Until now, One Thousand Steps was known, mostly by O.C. sun-worshippers, as a secluded cove just below Laguna Beach, Calif., popular among (what else?) surfers and volleyball players.
Pacific Sunwear of California Inc. hopes the name will soon reverberate as a compelling retail brand among 18-to-24-year-old shoe buyers familiar with such trendy labels as Tsubo, Puma, Diesel, Charles David, Steve Madden and Kenneth Cole Reaction.
One Thousand Steps is PacSun’s new mall-based shoe and accessories store, which opened its first three stores, at the Galleria at Tyler (Riverside, Calif.), Los Cerritos (Calif.) Center and Minneapolis’ Mall of America, earlier this year. It’s the Anaheim, Calif.-based teen-favorite retailer’s entry into the world of shoes. And it’s aimed at the company’s mainstream mall-rat market – but with a twist.
The design concept, called “Melrose to mainstream,” was developed by Gensler (San Francisco). “The goal was to achieve a balance between creating something aspirational and completely new, yet comfortable and inclusive for the wide swath of mall shoppers across the country,” says Ted Jacobs, Gensler’s design director for the project. “What we didn’t want to do was create something so cutting edge it alienated the masses.”
A brand positioning statement also clarified the marketing intent: “Make the familiar new and the new familiar.” “That became a driving theme,” says Jacobs, “influencing both the store’s inventory and the overall customer experience.”
So the mall concept was stretched, though not so far that it became uncomfortable to the mall shopper. Shoes, bags and accessories are displayed on both illuminated floor fixtures and on the wall display and storage system – movable wall cabinets, covered in modern and whimsical wood-grain patterns, that display merchandise in illuminated niches. Specialized wall ladders were designed so that sales associates can retrieve merchandise without losing contact with the customer.
The store is broken into separate areas, what the designers call “customer touch points.” The first of these is the expansive glass storefront, which also serves as an updatable graphic billboard.
Customers are enticed deeper into the store by a glowing architectural orb in its center that houses belts, bags and watches. This area also includes the cashwraps, encased in molded fiberglass.
The rear zone of the store is fashion-sport footwear and accessories. The back wall, the visual terminus of the 2500-square-foot space, is a glowing series of white molded cubbies, intended to launch new products.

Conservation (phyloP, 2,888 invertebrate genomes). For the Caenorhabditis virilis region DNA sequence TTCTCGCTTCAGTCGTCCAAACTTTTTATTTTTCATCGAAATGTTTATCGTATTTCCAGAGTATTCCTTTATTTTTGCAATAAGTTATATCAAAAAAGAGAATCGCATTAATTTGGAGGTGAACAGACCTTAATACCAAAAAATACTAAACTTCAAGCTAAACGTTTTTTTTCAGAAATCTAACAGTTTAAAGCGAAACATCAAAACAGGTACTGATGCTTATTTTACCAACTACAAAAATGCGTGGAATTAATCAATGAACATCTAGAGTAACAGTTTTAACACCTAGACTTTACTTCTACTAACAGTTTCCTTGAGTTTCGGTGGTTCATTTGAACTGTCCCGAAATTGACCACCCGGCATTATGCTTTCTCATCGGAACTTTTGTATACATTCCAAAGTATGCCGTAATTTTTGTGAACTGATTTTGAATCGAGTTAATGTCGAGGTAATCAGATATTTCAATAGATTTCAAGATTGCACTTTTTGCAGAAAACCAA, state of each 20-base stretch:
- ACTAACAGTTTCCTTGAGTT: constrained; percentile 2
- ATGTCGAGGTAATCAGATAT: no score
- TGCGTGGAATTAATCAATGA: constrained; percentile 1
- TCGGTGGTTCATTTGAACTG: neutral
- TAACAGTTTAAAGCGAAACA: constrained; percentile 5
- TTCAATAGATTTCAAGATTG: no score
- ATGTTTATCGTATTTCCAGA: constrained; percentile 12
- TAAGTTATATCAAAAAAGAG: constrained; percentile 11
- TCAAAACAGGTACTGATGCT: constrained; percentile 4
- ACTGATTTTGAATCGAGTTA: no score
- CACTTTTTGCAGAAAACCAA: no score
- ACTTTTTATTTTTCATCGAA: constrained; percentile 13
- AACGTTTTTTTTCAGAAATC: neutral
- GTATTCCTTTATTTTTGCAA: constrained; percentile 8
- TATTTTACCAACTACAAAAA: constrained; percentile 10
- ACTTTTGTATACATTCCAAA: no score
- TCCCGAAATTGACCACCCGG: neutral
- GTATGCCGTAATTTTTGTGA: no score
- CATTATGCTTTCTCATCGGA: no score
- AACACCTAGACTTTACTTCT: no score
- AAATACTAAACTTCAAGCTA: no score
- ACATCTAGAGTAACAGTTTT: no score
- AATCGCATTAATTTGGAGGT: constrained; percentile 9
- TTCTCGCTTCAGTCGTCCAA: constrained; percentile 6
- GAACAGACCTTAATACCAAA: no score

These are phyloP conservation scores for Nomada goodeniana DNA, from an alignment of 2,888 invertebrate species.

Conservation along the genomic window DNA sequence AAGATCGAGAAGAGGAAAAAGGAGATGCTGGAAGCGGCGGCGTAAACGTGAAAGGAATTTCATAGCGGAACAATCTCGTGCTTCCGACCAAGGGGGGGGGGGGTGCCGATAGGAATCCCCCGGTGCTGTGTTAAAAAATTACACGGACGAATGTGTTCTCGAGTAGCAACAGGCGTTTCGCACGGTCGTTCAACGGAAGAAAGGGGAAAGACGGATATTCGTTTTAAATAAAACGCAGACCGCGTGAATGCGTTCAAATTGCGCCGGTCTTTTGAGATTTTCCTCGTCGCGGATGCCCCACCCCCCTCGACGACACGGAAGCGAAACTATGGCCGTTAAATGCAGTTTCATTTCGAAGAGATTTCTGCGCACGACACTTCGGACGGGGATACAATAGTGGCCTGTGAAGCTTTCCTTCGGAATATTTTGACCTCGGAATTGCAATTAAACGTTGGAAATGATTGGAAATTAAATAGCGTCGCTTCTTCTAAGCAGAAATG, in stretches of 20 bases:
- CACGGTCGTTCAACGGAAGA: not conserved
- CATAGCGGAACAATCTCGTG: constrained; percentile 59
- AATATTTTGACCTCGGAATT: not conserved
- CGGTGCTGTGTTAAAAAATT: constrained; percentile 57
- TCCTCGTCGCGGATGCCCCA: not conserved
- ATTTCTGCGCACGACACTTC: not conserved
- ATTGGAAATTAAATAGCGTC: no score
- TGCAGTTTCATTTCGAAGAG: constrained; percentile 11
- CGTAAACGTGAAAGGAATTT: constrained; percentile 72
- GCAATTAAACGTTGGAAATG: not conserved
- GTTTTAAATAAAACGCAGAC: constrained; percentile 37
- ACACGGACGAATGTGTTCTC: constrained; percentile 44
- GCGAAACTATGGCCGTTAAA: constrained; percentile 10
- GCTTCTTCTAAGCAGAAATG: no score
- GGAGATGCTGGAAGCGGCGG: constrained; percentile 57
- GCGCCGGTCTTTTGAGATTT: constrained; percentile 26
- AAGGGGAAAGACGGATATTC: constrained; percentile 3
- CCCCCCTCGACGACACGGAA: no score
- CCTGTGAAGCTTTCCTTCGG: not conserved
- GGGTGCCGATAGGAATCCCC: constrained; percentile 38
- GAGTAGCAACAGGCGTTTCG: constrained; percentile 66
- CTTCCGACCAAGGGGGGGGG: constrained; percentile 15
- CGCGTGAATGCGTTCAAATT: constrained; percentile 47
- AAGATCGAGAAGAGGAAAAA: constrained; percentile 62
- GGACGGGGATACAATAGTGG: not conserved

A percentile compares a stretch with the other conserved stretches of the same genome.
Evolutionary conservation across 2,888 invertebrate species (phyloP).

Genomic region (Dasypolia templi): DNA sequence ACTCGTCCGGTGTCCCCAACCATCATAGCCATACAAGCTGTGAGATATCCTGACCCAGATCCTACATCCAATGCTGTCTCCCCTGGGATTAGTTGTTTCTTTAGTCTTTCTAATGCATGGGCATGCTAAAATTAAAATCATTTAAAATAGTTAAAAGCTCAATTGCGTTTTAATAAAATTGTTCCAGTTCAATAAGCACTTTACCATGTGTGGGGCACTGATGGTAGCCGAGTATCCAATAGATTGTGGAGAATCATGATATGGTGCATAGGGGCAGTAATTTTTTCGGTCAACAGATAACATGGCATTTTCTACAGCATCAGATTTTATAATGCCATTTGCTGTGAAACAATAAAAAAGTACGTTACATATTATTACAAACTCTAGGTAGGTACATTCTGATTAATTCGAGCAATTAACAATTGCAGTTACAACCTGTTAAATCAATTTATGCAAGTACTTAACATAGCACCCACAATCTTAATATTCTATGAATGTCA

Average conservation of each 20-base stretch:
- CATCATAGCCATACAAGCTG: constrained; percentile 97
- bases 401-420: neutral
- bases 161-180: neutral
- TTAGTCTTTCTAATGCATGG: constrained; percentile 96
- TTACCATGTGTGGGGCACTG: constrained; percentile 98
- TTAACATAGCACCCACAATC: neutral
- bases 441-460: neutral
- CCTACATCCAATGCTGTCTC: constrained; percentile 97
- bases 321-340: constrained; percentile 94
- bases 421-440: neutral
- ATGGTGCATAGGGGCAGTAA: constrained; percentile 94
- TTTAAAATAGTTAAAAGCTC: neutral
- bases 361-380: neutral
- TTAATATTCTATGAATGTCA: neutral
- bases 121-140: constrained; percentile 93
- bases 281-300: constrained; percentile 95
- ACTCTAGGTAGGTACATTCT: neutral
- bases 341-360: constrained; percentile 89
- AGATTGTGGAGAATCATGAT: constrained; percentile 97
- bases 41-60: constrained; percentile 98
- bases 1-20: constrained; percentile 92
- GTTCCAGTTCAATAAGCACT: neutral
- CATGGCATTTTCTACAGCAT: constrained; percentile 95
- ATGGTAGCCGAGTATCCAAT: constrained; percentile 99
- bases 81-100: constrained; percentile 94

“Footwear has been a highly successful part of our assortment in PacSun stores,” says ceo Seth Johnson. “One Thousand Steps will enable us to leverage our brand management skills in what we believe is an underserved market. This new concept gives us an exciting growth vehicle that adds a new and distinct customer base to our business. Combined with our existing PacSun and d.e.m.o. businesses, we will have the opportunity to achieve significant sales and profit growth in the future.”
There are now nine locations open. The company believes that One Thousand Steps can ultimately grow to as many as 800 locations.
Client: Pacific Sunwear of California Inc., Anaheim, Calif. - Kim Bennett, project manager; Michelle Tomlinson, director, visual design
Design/Architecture: Gensler, San Francisco - Ted Jacobs, principal; Kamol Prateepmanowong; Genesse Rosal
Amanda Moskowitz; Dian Duval; Erich Mele; Janice Natchek
General Contractor: Hardesty & Associates, Newport Beach, Calif.
Outside Design Consultants: Studio Three Twenty One, San Francisco (lighting)
Raymond L. Goodson, Dallas (structural)
Ericksen Ellison & Associates, St. Paul, Minn. (mechanical/electrical/plumbing)
Audio/Visual: Bose, Wakefield, Mass.
Center Orb, Dome Ceiling, Rear Focal Wall: Penwal Industries Inc., Rancho Cucamonga, Calif.
Fixtures: National Mallfront, Phoenix
Flooring: Fritz Industries, Mesquite, Texas (tile)
ECORE Intl., Lancaster, Pa. (recycled rubber flooring)
Lighting: Juno Lighting Group, Des Plaines, Ill.
Metal Walls, Signage/Graphics: National Mallfront, Phoenix
Photography: Benny Chan, Fotoworks, Los Angeles